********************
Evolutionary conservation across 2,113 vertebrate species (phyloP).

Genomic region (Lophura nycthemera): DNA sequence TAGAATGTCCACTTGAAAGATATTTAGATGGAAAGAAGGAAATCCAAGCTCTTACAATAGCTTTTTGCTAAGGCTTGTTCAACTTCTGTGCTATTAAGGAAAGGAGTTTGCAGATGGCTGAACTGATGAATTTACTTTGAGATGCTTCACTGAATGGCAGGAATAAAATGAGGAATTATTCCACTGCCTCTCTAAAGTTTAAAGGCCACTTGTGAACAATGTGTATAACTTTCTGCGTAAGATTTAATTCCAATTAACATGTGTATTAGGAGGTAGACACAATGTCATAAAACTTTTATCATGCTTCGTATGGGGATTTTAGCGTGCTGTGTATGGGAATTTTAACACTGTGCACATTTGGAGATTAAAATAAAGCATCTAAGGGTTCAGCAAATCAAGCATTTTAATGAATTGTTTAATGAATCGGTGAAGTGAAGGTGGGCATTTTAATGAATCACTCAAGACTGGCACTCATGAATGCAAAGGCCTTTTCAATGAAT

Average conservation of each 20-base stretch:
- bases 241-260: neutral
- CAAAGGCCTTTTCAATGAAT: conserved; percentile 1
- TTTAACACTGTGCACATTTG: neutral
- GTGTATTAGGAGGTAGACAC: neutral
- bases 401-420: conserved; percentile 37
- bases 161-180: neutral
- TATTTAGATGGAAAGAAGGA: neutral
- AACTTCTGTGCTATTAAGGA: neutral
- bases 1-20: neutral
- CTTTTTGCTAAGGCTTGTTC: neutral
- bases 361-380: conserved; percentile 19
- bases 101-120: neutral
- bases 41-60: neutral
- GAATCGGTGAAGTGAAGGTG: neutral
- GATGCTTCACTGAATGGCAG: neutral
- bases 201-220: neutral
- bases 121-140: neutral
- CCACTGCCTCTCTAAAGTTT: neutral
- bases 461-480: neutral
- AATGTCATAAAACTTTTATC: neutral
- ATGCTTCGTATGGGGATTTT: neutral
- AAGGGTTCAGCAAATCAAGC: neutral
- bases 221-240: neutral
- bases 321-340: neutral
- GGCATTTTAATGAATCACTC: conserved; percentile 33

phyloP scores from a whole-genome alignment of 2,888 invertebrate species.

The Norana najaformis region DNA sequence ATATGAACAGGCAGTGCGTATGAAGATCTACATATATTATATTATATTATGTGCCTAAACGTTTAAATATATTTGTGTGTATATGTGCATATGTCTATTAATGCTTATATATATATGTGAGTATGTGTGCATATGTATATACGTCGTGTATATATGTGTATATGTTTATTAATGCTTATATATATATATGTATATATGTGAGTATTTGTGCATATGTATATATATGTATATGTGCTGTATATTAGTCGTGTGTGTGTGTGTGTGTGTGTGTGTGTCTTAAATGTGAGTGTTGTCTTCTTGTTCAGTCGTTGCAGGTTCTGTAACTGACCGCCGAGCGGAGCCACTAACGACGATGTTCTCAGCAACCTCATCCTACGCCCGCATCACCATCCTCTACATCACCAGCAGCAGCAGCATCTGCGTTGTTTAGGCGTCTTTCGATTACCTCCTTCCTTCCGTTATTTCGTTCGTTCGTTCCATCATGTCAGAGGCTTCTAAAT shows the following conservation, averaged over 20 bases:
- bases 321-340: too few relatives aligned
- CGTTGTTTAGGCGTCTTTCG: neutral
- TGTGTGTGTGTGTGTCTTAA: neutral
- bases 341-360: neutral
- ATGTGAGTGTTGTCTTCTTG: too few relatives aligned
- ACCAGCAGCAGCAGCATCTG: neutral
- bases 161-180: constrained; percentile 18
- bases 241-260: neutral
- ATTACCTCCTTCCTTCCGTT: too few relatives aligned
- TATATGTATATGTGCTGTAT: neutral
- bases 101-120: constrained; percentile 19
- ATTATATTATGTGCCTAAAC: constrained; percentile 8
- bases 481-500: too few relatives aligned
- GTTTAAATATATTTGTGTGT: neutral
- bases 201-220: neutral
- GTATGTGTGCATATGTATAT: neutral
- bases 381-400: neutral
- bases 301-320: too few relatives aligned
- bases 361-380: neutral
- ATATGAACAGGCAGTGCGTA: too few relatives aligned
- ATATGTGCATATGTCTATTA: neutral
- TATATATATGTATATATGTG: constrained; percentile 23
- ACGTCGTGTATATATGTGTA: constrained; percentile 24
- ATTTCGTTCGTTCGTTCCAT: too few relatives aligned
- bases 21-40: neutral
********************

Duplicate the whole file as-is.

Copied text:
Evolutionary conservation across 2,113 vertebrate species (phyloP).

Genomic region (Lophura nycthemera): DNA sequence TAGAATGTCCACTTGAAAGATATTTAGATGGAAAGAAGGAAATCCAAGCTCTTACAATAGCTTTTTGCTAAGGCTTGTTCAACTTCTGTGCTATTAAGGAAAGGAGTTTGCAGATGGCTGAACTGATGAATTTACTTTGAGATGCTTCACTGAATGGCAGGAATAAAATGAGGAATTATTCCACTGCCTCTCTAAAGTTTAAAGGCCACTTGTGAACAATGTGTATAACTTTCTGCGTAAGATTTAATTCCAATTAACATGTGTATTAGGAGGTAGACACAATGTCATAAAACTTTTATCATGCTTCGTATGGGGATTTTAGCGTGCTGTGTATGGGAATTTTAACACTGTGCACATTTGGAGATTAAAATAAAGCATCTAAGGGTTCAGCAAATCAAGCATTTTAATGAATTGTTTAATGAATCGGTGAAGTGAAGGTGGGCATTTTAATGAATCACTCAAGACTGGCACTCATGAATGCAAAGGCCTTTTCAATGAAT

Average conservation of each 20-base stretch:
- bases 241-260: neutral
- CAAAGGCCTTTTCAATGAAT: conserved; percentile 1
- TTTAACACTGTGCACATTTG: neutral
- GTGTATTAGGAGGTAGACAC: neutral
- bases 401-420: conserved; percentile 37
- bases 161-180: neutral
- TATTTAGATGGAAAGAAGGA: neutral
- AACTTCTGTGCTATTAAGGA: neutral
- bases 1-20: neutral
- CTTTTTGCTAAGGCTTGTTC: neutral
- bases 361-380: conserved; percentile 19
- bases 101-120: neutral
- bases 41-60: neutral
- GAATCGGTGAAGTGAAGGTG: neutral
- GATGCTTCACTGAATGGCAG: neutral
- bases 201-220: neutral
- bases 121-140: neutral
- CCACTGCCTCTCTAAAGTTT: neutral
- bases 461-480: neutral
- AATGTCATAAAACTTTTATC: neutral
- ATGCTTCGTATGGGGATTTT: neutral
- AAGGGTTCAGCAAATCAAGC: neutral
- bases 221-240: neutral
- bases 321-340: neutral
- GGCATTTTAATGAATCACTC: conserved; percentile 33

phyloP scores from a whole-genome alignment of 2,888 invertebrate species.

The Norana najaformis region DNA sequence ATATGAACAGGCAGTGCGTATGAAGATCTACATATATTATATTATATTATGTGCCTAAACGTTTAAATATATTTGTGTGTATATGTGCATATGTCTATTAATGCTTATATATATATGTGAGTATGTGTGCATATGTATATACGTCGTGTATATATGTGTATATGTTTATTAATGCTTATATATATATATGTATATATGTGAGTATTTGTGCATATGTATATATATGTATATGTGCTGTATATTAGTCGTGTGTGTGTGTGTGTGTGTGTGTGTGTCTTAAATGTGAGTGTTGTCTTCTTGTTCAGTCGTTGCAGGTTCTGTAACTGACCGCCGAGCGGAGCCACTAACGACGATGTTCTCAGCAACCTCATCCTACGCCCGCATCACCATCCTCTACATCACCAGCAGCAGCAGCATCTGCGTTGTTTAGGCGTCTTTCGATTACCTCCTTCCTTCCGTTATTTCGTTCGTTCGTTCCATCATGTCAGAGGCTTCTAAAT shows the following conservation, averaged over 20 bases:
- bases 321-340: too few relatives aligned
- CGTTGTTTAGGCGTCTTTCG: neutral
- TGTGTGTGTGTGTGTCTTAA: neutral
- bases 341-360: neutral
- ATGTGAGTGTTGTCTTCTTG: too few relatives aligned
- ACCAGCAGCAGCAGCATCTG: neutral
- bases 161-180: constrained; percentile 18
- bases 241-260: neutral
- ATTACCTCCTTCCTTCCGTT: too few relatives aligned
- TATATGTATATGTGCTGTAT: neutral
- bases 101-120: constrained; percentile 19
- ATTATATTATGTGCCTAAAC: constrained; percentile 8
- bases 481-500: too few relatives aligned
- GTTTAAATATATTTGTGTGT: neutral
- bases 201-220: neutral
- GTATGTGTGCATATGTATAT: neutral
- bases 381-400: neutral
- bases 301-320: too few relatives aligned
- bases 361-380: neutral
- ATATGAACAGGCAGTGCGTA: too few relatives aligned
- ATATGTGCATATGTCTATTA: neutral
- TATATATATGTATATATGTG: constrained; percentile 23
- ACGTCGTGTATATATGTGTA: constrained; percentile 24
- ATTTCGTTCGTTCGTTCCAT: too few relatives aligned
- bases 21-40: neutral